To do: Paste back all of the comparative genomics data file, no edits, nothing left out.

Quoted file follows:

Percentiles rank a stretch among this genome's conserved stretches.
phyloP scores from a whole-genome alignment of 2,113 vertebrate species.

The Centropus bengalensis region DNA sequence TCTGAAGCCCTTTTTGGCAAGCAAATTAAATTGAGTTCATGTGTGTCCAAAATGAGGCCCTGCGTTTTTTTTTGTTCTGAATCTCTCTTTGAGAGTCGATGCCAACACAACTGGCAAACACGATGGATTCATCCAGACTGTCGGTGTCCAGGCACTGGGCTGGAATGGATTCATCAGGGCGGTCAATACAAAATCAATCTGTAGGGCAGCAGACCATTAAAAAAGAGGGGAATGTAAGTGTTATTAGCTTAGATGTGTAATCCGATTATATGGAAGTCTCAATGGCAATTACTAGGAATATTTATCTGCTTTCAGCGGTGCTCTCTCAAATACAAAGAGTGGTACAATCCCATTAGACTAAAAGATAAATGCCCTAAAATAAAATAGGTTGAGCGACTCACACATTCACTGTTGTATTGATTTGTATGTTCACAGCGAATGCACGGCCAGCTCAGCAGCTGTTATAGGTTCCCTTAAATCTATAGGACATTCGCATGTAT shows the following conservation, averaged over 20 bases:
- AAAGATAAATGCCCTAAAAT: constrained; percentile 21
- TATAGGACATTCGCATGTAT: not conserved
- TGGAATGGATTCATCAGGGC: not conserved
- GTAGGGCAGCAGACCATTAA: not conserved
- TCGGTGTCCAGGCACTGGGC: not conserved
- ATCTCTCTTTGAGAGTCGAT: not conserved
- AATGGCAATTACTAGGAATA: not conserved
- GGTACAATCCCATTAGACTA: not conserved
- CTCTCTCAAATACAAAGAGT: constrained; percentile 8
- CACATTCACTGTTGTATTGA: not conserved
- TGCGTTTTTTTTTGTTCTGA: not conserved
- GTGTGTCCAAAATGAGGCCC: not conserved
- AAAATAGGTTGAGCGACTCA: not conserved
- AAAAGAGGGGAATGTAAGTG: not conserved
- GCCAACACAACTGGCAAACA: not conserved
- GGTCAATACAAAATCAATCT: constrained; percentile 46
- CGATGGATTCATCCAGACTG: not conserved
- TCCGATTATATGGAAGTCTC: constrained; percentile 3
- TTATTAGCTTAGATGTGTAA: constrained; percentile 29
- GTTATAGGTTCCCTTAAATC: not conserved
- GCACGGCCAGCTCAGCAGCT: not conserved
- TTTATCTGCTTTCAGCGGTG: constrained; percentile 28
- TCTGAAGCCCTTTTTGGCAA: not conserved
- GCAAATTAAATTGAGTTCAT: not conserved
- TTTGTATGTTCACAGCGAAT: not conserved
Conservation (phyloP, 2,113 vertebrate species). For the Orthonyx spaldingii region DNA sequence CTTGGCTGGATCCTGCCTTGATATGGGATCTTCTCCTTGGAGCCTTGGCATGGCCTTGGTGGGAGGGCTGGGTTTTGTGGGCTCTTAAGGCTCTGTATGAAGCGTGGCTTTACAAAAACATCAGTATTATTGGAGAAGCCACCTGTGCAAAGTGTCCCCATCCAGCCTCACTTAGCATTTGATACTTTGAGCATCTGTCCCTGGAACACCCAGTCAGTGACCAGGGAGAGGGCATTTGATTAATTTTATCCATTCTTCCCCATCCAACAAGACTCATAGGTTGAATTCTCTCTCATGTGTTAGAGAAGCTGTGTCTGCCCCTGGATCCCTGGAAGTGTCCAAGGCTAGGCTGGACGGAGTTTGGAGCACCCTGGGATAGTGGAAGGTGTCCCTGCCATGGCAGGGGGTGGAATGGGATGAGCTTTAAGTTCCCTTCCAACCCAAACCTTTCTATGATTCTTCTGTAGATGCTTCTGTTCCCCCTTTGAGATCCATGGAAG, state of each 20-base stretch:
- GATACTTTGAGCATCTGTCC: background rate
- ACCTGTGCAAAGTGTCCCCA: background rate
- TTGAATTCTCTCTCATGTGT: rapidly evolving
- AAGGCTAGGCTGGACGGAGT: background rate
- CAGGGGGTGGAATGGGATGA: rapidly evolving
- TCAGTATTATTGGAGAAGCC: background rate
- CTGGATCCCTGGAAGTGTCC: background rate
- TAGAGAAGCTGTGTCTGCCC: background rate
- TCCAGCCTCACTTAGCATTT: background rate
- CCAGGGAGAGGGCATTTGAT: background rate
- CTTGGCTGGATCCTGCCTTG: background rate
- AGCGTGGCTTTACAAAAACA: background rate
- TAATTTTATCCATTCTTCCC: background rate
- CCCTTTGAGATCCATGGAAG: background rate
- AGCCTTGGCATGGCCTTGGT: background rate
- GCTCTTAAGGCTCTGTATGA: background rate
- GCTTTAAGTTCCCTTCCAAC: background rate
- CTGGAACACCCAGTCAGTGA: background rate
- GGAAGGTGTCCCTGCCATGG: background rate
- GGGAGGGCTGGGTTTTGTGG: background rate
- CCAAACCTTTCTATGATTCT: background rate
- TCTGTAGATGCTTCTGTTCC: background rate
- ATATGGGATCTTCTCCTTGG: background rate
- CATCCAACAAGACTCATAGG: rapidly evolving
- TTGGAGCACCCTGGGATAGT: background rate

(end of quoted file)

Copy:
Percentiles rank a stretch among this genome's conserved stretches.
phyloP scores from a whole-genome alignment of 2,113 vertebrate species.

The Centropus bengalensis region DNA sequence TCTGAAGCCCTTTTTGGCAAGCAAATTAAATTGAGTTCATGTGTGTCCAAAATGAGGCCCTGCGTTTTTTTTTGTTCTGAATCTCTCTTTGAGAGTCGATGCCAACACAACTGGCAAACACGATGGATTCATCCAGACTGTCGGTGTCCAGGCACTGGGCTGGAATGGATTCATCAGGGCGGTCAATACAAAATCAATCTGTAGGGCAGCAGACCATTAAAAAAGAGGGGAATGTAAGTGTTATTAGCTTAGATGTGTAATCCGATTATATGGAAGTCTCAATGGCAATTACTAGGAATATTTATCTGCTTTCAGCGGTGCTCTCTCAAATACAAAGAGTGGTACAATCCCATTAGACTAAAAGATAAATGCCCTAAAATAAAATAGGTTGAGCGACTCACACATTCACTGTTGTATTGATTTGTATGTTCACAGCGAATGCACGGCCAGCTCAGCAGCTGTTATAGGTTCCCTTAAATCTATAGGACATTCGCATGTAT shows the following conservation, averaged over 20 bases:
- AAAGATAAATGCCCTAAAAT: constrained; percentile 21
- TATAGGACATTCGCATGTAT: not conserved
- TGGAATGGATTCATCAGGGC: not conserved
- GTAGGGCAGCAGACCATTAA: not conserved
- TCGGTGTCCAGGCACTGGGC: not conserved
- ATCTCTCTTTGAGAGTCGAT: not conserved
- AATGGCAATTACTAGGAATA: not conserved
- GGTACAATCCCATTAGACTA: not conserved
- CTCTCTCAAATACAAAGAGT: constrained; percentile 8
- CACATTCACTGTTGTATTGA: not conserved
- TGCGTTTTTTTTTGTTCTGA: not conserved
- GTGTGTCCAAAATGAGGCCC: not conserved
- AAAATAGGTTGAGCGACTCA: not conserved
- AAAAGAGGGGAATGTAAGTG: not conserved
- GCCAACACAACTGGCAAACA: not conserved
- GGTCAATACAAAATCAATCT: constrained; percentile 46
- CGATGGATTCATCCAGACTG: not conserved
- TCCGATTATATGGAAGTCTC: constrained; percentile 3
- TTATTAGCTTAGATGTGTAA: constrained; percentile 29
- GTTATAGGTTCCCTTAAATC: not conserved
- GCACGGCCAGCTCAGCAGCT: not conserved
- TTTATCTGCTTTCAGCGGTG: constrained; percentile 28
- TCTGAAGCCCTTTTTGGCAA: not conserved
- GCAAATTAAATTGAGTTCAT: not conserved
- TTTGTATGTTCACAGCGAAT: not conserved
Conservation (phyloP, 2,113 vertebrate species). For the Orthonyx spaldingii region DNA sequence CTTGGCTGGATCCTGCCTTGATATGGGATCTTCTCCTTGGAGCCTTGGCATGGCCTTGGTGGGAGGGCTGGGTTTTGTGGGCTCTTAAGGCTCTGTATGAAGCGTGGCTTTACAAAAACATCAGTATTATTGGAGAAGCCACCTGTGCAAAGTGTCCCCATCCAGCCTCACTTAGCATTTGATACTTTGAGCATCTGTCCCTGGAACACCCAGTCAGTGACCAGGGAGAGGGCATTTGATTAATTTTATCCATTCTTCCCCATCCAACAAGACTCATAGGTTGAATTCTCTCTCATGTGTTAGAGAAGCTGTGTCTGCCCCTGGATCCCTGGAAGTGTCCAAGGCTAGGCTGGACGGAGTTTGGAGCACCCTGGGATAGTGGAAGGTGTCCCTGCCATGGCAGGGGGTGGAATGGGATGAGCTTTAAGTTCCCTTCCAACCCAAACCTTTCTATGATTCTTCTGTAGATGCTTCTGTTCCCCCTTTGAGATCCATGGAAG, state of each 20-base stretch:
- GATACTTTGAGCATCTGTCC: background rate
- ACCTGTGCAAAGTGTCCCCA: background rate
- TTGAATTCTCTCTCATGTGT: rapidly evolving
- AAGGCTAGGCTGGACGGAGT: background rate
- CAGGGGGTGGAATGGGATGA: rapidly evolving
- TCAGTATTATTGGAGAAGCC: background rate
- CTGGATCCCTGGAAGTGTCC: background rate
- TAGAGAAGCTGTGTCTGCCC: background rate
- TCCAGCCTCACTTAGCATTT: background rate
- CCAGGGAGAGGGCATTTGAT: background rate
- CTTGGCTGGATCCTGCCTTG: background rate
- AGCGTGGCTTTACAAAAACA: background rate
- TAATTTTATCCATTCTTCCC: background rate
- CCCTTTGAGATCCATGGAAG: background rate
- AGCCTTGGCATGGCCTTGGT: background rate
- GCTCTTAAGGCTCTGTATGA: background rate
- GCTTTAAGTTCCCTTCCAAC: background rate
- CTGGAACACCCAGTCAGTGA: background rate
- GGAAGGTGTCCCTGCCATGG: background rate
- GGGAGGGCTGGGTTTTGTGG: background rate
- CCAAACCTTTCTATGATTCT: background rate
- TCTGTAGATGCTTCTGTTCC: background rate
- ATATGGGATCTTCTCCTTGG: background rate
- CATCCAACAAGACTCATAGG: rapidly evolving
- TTGGAGCACCCTGGGATAGT: background rate